While it does take a moment for the game load itself, take a breather, and pop everything in, when it is there this is one of the best looking games on the Indie channel I have seen that isn’t rendered in pixels. The colors are vibrant and the textures are bountiful, I also love the sound design of how your footsteps change depending on what surface you walk on. That’s something you expect from any big game nowadays but you’d be surprised how many “one-two-repeat” footsteps are used in XBLIG.
Chapter 1 has options abound, from changing what color the lights you can place give off, to a plethora of varied options you can fiddle with for Machinima purposes. The only problem that entails is it can kinda mess the game up. The only real task you have to do in C1 is dig through the ground until you stumble upon Relics buried in random places around the map. Relics do things ranging from letting you detonate TNT, running fast, walking on water, seeing with a mining helmet, and so on. The map you generate is so damn big and the relics so far apart, most people (including me) end up exploiting the Fallout-style optional third person view by shoving the camera through a solid wall and having a look around the not-yet loaded underground to see where the relics are, floating in the blue ether waiting to be found.
I don’t know about other people but the reason I used this exploit is the controls. This is the one thing I truely do not like about this game. Digging is assigned to LB and placing blocks is assigned to RB, if they were assigned to the triggers instead I wouldn’t have a problem tapping over and over and over and over and over again to dig through a solid face of dirt for little reward, but tapping the shoulder button repeatedly as fast as I can to get it over with isn’t that fun. Finding the ray gun that allows you to destroy blocks further away and faster is a big help but I still miss the inherent logic of “triggers destroy things”.
Yesterday I was mining away trying to find the TNT detonator to make my life easier and way more fun when my four year old sister walked in and asked what I was playing, I told her the name and said it was for building things, asking if she wanted to play. She hopped up in the chair with me and for the next hour and a half we built a three story log cabin with trampolines to navigate between the three floors and a groove blue-lit attic.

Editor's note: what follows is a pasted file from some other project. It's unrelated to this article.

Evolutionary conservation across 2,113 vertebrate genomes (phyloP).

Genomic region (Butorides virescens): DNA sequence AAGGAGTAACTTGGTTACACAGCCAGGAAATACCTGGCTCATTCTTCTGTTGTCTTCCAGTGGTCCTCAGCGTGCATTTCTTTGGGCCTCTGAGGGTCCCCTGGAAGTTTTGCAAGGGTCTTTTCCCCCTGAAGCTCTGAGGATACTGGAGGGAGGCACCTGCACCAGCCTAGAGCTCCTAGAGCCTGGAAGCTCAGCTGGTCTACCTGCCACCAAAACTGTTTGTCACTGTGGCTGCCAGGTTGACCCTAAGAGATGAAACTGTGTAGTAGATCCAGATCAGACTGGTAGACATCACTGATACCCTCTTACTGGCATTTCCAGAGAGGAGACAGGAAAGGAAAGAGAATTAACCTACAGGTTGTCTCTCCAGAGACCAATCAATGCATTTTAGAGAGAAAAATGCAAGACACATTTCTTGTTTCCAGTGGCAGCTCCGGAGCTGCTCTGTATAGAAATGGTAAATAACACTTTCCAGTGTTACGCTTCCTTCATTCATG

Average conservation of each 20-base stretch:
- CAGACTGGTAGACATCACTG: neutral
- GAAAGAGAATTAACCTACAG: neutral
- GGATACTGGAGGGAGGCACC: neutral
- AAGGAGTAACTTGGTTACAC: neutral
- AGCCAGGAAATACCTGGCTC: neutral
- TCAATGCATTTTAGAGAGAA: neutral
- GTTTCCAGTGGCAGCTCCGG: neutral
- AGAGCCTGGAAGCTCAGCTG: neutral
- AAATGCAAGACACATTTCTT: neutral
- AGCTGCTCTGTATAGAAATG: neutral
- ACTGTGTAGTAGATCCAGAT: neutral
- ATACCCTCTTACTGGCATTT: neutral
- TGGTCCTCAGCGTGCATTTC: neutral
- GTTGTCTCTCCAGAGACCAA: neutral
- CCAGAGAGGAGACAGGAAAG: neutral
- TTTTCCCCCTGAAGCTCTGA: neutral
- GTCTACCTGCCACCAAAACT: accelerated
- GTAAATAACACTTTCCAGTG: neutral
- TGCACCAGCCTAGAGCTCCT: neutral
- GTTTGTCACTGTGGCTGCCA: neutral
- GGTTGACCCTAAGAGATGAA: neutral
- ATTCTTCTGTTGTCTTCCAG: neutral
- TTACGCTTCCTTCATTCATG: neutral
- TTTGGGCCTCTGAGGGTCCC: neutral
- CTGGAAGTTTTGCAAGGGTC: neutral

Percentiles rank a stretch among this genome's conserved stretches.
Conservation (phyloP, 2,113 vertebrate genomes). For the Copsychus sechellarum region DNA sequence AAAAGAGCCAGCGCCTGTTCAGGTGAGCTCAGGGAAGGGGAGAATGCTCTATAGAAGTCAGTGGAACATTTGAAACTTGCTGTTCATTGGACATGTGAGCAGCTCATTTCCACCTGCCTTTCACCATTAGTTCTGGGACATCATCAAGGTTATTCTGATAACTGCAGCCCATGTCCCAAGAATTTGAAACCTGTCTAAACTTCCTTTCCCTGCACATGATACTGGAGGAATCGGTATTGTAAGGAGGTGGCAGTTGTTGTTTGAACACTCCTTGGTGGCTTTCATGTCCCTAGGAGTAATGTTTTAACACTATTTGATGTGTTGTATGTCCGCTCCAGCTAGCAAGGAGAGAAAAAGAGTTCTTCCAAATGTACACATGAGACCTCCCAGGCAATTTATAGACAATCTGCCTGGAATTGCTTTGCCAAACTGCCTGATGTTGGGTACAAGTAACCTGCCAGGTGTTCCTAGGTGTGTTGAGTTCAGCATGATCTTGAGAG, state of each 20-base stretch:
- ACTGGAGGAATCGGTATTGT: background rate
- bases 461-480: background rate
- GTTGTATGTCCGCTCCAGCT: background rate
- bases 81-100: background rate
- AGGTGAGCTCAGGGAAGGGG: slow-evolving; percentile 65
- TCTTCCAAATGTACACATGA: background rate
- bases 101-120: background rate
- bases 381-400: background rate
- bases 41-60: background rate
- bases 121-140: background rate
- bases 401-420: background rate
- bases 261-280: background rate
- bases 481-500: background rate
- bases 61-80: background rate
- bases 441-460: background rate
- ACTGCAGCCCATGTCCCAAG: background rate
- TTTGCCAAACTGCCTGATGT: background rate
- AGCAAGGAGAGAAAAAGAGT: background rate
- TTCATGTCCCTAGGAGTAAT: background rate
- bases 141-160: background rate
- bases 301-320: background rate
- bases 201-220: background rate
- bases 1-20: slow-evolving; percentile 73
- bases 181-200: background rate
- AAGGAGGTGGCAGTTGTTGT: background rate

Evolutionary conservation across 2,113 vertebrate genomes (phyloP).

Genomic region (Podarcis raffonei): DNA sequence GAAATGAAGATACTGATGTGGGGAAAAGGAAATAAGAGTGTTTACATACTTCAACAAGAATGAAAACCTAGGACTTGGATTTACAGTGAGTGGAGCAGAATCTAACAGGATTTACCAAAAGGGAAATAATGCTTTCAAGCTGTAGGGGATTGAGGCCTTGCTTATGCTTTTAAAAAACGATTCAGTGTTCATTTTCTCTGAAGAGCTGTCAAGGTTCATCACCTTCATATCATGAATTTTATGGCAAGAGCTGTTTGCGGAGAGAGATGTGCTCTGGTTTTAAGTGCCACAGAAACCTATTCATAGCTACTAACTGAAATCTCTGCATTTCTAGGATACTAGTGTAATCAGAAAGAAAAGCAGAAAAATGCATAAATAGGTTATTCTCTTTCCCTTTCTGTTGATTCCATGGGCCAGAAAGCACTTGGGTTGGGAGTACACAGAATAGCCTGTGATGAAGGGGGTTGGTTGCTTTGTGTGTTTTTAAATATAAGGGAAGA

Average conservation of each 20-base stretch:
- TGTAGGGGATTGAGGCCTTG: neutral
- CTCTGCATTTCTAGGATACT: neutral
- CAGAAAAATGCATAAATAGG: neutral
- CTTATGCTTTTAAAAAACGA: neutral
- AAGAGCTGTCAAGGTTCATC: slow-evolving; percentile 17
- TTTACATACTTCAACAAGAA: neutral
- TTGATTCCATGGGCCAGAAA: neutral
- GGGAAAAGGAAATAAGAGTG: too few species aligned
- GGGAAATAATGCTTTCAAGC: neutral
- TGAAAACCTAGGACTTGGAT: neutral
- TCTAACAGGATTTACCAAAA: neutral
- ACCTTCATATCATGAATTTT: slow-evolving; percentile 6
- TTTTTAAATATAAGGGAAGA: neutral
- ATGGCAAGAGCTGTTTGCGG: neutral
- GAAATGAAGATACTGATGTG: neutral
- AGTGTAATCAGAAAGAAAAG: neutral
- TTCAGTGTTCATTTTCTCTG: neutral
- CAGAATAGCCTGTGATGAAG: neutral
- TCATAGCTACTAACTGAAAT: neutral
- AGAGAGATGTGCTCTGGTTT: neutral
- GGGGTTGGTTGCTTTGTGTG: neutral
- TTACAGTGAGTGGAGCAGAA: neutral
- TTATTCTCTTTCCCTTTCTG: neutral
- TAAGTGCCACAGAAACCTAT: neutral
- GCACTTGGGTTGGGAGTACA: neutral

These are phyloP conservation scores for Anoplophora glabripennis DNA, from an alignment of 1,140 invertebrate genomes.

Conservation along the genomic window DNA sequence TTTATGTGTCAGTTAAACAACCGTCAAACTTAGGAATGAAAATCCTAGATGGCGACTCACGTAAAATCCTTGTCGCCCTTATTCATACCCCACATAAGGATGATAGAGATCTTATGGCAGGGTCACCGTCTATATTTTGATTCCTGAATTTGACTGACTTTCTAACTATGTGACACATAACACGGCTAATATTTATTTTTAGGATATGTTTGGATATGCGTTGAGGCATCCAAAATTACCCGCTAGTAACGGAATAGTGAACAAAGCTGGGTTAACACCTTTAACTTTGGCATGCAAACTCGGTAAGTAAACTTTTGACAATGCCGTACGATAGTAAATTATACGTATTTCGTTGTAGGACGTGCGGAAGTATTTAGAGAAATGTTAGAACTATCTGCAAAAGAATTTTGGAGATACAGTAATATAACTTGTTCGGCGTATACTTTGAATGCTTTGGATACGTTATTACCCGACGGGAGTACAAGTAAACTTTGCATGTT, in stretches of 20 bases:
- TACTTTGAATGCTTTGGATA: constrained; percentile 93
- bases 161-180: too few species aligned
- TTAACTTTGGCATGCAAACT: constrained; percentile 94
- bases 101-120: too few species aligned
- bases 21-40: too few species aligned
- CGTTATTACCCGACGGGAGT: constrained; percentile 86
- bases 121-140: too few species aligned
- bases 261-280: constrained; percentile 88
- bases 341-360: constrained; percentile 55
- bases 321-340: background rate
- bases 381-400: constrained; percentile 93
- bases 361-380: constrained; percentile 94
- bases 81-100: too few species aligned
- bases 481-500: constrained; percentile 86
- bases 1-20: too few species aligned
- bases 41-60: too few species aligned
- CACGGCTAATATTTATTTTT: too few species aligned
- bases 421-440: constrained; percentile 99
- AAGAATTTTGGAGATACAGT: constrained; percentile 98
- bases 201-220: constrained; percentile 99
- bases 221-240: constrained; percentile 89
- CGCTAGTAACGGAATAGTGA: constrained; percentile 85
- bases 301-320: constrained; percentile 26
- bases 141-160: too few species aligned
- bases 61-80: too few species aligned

Just ‘cus. No planning, no resource gathering, just pure fun.
And there lies the inherent fun of ANY block-builder out there, the ability to sit down and build something for the hell of it, and thanks to the online multiplayer (yeah, XNA games can have that, I didn’t know either) you can have up to three friends in the room cobbling together your next masterpiece, griefing the living hell out of each other, or you can play god and turn off their building rights to subject them to the new horrors of your super-maze that you just finished.
To take a page from the Top Gear book on how to review something:
FortressCraft is barely finished, has a funky control scheme, has a broken third person mode that feels like it’s there JUST to show off the fact you use your XBL avatar in the game (which is something of a cancer to the Indie channel as it is), the online is laggy, and it’s still non-2D game you can buy on the indie channel.
It’s got charm, lasting power, and when it’s not in a heap crying about how the xbox’s processor isn’t that hot anymore, it looks amazing.
I’m glad to have bought it and I highly suggest you go and at the very least demo it today!
FortressCraft is available on the Xbox Live Indie channel for 240 Microsoft Points.